The results in Fig. 4 show that both OCT and HFUS were able to resolve the urothelium of a normal rat bladder as an echo-low thin layer. Figure 9 further compares the A-scans between these two imaging techniques at a lateral position highlighted by arrows in images Figs. 4a and 4b. Apparently, the OCT measurement of is accurate compared to the histological evaluation of , whereas that of HFUS can only be a rough estimate, as a result its axial resolution is inferior to OCT . Nevertheless, the ability to resolve urothelium is critical and may provide HFUS with the potential to diagnose urothelial cancers. Similar to Fig. 9, Fig. 10 compares the A-scans signal of OCT and HFUS over an inflammatory lesion at the lateral position highlighted by arrows in images Figs. 5a and 5b. On the basis of the signal changes in Fig. 10, OCT can identify the benign urothelium, whereas HFUS fail to identify the interface between the U and the underlying lesion in the LP, both of which exhibit low echo. This will seriously limit the diagnostic value of HFUS for bladder cancer detection, because both benign lesions, such as the inflammatory lesion in Fig. 5 and the hyperplasia and LP edema in Fig. 6, and malignant lesions, such as TCCs in Figs. 6 and 7 are echo low and therefore cannot be differentiated. However, despite the inability to differentiate these lesions, HFUS can precisely stage the invasions of these two large TCCs in Figs. 6 and 7. Figures 11 and 12 show the A-scans signal of OCT and HFUS over T1 and T2 tumors highlighted by arrows in Figs. 6a, 6b, 7a, 7b, respectively, which OCT imaging fails to stage. Therefore, these two techniques can be combined to take advantage of their individual characteristics for bladder imaging (i.e., OCT for diagnosis and HFUS for staging of bladder cancers). It should also be noted that in many cases OCT and HFUS show similar contrasts for bladder components. For instance, both techniques show low backscattering/echo for urothelium, muscularis, and fat, and high scattering/echo for lamina propria. However, the image contrast of HFUS for bladder cancers may be different. For instance, the two TCCs in Figs. 7 and 8 appear as uniform and echo low, whereas the high-grade TCC in Fig. 8 appears as less homogeneous and echo high at the top of the cancer. This could be attributed to the increased heterogeneity in high-grade TCCs. Also, on contrary to OCT, which drastically diminishes penetration, necrosis (which often exists on top of large high-grade TCCs) appears echo low and “transparent” (without substantive attenuation) in HFUS imaging.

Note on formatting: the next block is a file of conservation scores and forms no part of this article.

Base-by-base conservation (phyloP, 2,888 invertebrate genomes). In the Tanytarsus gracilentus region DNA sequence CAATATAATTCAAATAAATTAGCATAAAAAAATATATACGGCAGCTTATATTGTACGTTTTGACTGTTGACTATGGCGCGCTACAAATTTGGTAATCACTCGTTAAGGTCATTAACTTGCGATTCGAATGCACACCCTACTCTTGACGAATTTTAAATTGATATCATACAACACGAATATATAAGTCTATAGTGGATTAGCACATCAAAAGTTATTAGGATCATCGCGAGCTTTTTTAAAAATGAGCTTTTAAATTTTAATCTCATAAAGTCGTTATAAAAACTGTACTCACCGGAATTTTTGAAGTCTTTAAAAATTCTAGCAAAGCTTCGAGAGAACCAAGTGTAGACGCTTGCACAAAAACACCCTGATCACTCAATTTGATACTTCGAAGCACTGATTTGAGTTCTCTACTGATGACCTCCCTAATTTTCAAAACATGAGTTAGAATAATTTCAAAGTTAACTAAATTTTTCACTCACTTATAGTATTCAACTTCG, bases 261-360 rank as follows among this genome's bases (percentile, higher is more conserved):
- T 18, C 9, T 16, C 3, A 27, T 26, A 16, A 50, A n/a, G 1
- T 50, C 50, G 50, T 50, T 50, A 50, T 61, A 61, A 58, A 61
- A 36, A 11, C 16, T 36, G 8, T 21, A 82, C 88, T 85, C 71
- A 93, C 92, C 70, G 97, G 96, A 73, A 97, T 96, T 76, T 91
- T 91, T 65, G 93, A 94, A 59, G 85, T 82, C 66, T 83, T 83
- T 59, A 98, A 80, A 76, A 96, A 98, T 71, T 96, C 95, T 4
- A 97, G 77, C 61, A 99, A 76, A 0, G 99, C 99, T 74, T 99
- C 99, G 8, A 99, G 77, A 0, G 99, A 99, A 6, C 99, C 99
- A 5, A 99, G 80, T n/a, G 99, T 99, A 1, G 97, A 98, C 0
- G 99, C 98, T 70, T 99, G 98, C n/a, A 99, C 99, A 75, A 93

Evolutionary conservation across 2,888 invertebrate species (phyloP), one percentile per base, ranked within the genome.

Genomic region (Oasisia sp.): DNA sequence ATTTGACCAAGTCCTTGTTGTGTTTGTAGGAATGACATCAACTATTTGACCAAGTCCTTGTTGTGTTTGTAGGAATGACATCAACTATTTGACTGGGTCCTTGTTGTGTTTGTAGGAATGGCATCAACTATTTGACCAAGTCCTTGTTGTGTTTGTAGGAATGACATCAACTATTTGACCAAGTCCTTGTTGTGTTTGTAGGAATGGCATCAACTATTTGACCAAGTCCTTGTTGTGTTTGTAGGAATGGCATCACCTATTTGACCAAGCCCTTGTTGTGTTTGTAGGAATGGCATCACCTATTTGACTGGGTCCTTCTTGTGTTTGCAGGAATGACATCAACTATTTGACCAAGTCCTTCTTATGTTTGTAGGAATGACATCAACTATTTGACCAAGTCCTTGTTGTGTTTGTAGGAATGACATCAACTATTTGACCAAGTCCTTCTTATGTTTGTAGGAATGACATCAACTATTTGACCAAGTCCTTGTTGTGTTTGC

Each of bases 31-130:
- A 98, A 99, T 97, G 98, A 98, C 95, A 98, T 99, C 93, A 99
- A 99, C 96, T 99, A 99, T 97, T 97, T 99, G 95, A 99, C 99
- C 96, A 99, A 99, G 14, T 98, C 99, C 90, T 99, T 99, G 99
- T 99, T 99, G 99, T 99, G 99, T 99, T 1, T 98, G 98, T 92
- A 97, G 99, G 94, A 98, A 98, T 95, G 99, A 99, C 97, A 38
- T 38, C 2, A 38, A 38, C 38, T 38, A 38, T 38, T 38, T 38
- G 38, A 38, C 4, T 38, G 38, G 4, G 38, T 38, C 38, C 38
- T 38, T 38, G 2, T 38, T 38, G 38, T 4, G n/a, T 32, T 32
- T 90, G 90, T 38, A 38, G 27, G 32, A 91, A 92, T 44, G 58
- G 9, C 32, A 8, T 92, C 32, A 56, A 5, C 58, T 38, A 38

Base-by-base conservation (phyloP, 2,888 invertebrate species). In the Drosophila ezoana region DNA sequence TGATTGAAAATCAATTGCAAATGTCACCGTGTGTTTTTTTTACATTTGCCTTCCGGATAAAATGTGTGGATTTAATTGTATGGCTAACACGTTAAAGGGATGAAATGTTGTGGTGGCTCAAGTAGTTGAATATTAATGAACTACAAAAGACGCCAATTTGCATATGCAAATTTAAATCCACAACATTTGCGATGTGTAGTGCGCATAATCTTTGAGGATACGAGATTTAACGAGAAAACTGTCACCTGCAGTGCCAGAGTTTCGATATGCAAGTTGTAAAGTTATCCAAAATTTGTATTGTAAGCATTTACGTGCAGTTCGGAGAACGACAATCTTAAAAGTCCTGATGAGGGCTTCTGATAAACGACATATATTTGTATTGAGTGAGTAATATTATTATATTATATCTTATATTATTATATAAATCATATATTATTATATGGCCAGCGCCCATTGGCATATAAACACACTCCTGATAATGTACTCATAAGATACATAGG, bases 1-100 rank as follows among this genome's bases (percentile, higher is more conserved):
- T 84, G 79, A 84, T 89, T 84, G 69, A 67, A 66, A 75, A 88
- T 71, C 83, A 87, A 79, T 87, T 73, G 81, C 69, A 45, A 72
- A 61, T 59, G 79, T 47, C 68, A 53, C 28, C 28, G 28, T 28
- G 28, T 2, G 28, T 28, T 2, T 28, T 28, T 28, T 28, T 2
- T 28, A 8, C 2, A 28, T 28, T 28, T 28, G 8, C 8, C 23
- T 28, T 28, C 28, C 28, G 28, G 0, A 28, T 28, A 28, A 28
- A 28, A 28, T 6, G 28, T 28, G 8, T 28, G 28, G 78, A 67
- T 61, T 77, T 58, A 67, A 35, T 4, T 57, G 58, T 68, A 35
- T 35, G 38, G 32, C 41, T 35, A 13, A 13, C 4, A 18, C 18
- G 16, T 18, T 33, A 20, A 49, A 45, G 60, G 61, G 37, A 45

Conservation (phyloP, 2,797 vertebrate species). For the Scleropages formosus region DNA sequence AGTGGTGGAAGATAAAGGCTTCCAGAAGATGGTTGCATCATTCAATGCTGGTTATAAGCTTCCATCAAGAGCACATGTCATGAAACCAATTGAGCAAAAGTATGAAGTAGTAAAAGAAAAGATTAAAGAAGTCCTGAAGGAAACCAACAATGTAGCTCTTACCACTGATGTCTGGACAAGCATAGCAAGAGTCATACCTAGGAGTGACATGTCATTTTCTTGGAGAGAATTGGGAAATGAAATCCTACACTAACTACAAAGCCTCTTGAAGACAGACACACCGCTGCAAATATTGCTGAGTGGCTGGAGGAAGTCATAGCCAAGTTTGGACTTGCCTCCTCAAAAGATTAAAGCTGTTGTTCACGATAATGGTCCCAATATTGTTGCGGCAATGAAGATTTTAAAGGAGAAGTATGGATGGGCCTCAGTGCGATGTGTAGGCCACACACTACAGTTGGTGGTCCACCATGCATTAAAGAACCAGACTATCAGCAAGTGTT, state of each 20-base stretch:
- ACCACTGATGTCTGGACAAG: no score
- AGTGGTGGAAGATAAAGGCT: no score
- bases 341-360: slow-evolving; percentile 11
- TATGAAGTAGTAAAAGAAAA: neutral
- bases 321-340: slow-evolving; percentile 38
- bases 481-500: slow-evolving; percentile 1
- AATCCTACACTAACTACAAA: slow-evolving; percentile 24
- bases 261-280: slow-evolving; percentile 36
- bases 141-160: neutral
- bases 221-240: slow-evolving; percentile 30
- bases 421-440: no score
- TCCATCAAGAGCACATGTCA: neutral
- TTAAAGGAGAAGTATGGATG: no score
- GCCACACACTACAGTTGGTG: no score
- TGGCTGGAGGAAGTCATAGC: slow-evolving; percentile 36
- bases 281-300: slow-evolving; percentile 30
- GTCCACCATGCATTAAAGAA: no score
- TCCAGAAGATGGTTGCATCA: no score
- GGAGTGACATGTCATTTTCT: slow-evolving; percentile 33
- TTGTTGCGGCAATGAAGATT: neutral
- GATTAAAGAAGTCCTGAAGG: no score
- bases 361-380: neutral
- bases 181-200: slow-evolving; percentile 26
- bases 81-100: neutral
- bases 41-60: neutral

In this study, all seven TCC lesions induced by AY-27 cancer model were diagnosed by both OCT and HFUS (100% sensitivity); however, these tumors were outgrown and thus likely identifiable via surface appearance. Although the specificity of OCT reached 100%, HFUS falsely identified 32 inflammatory lesions as TCCs, resulting in a reduced specificity of 61%, due to the fact that both TCCs and inflammatory lesions exhibited low echo so that HFUS failed to differentiate. With a 39% difference in specificity, Chi-test shows a significant enhancement of OCT over HFUS diagnoses. However, it is noteworthy that only 7 TCCs were yielded out of 39 AY27-cell-treated rats and all were all outgrown; the high diagnostic sensitivity/specificity may not necessarily reflect those of either clinical scenario or other animal TCC models (e.g., MNU or SV40-T transgenic mouse models). Results of our recent in vivo clinical study demonstrated both the potential and complexity endoscopic OCT for bladder cancer diagnosis.11 Nevertheless, the study provides an interesting comparison between OCT and HFUS and demonstrates the potential of combining these two complimentary techniques to enhance the diagnosis and staging of bladder cancers. Table 1 summarizes the staging results of all seven TCCs by these two imaging modalities, where T0–T3 refer to tumors confined within U, invaded to LP, M, and beyond M.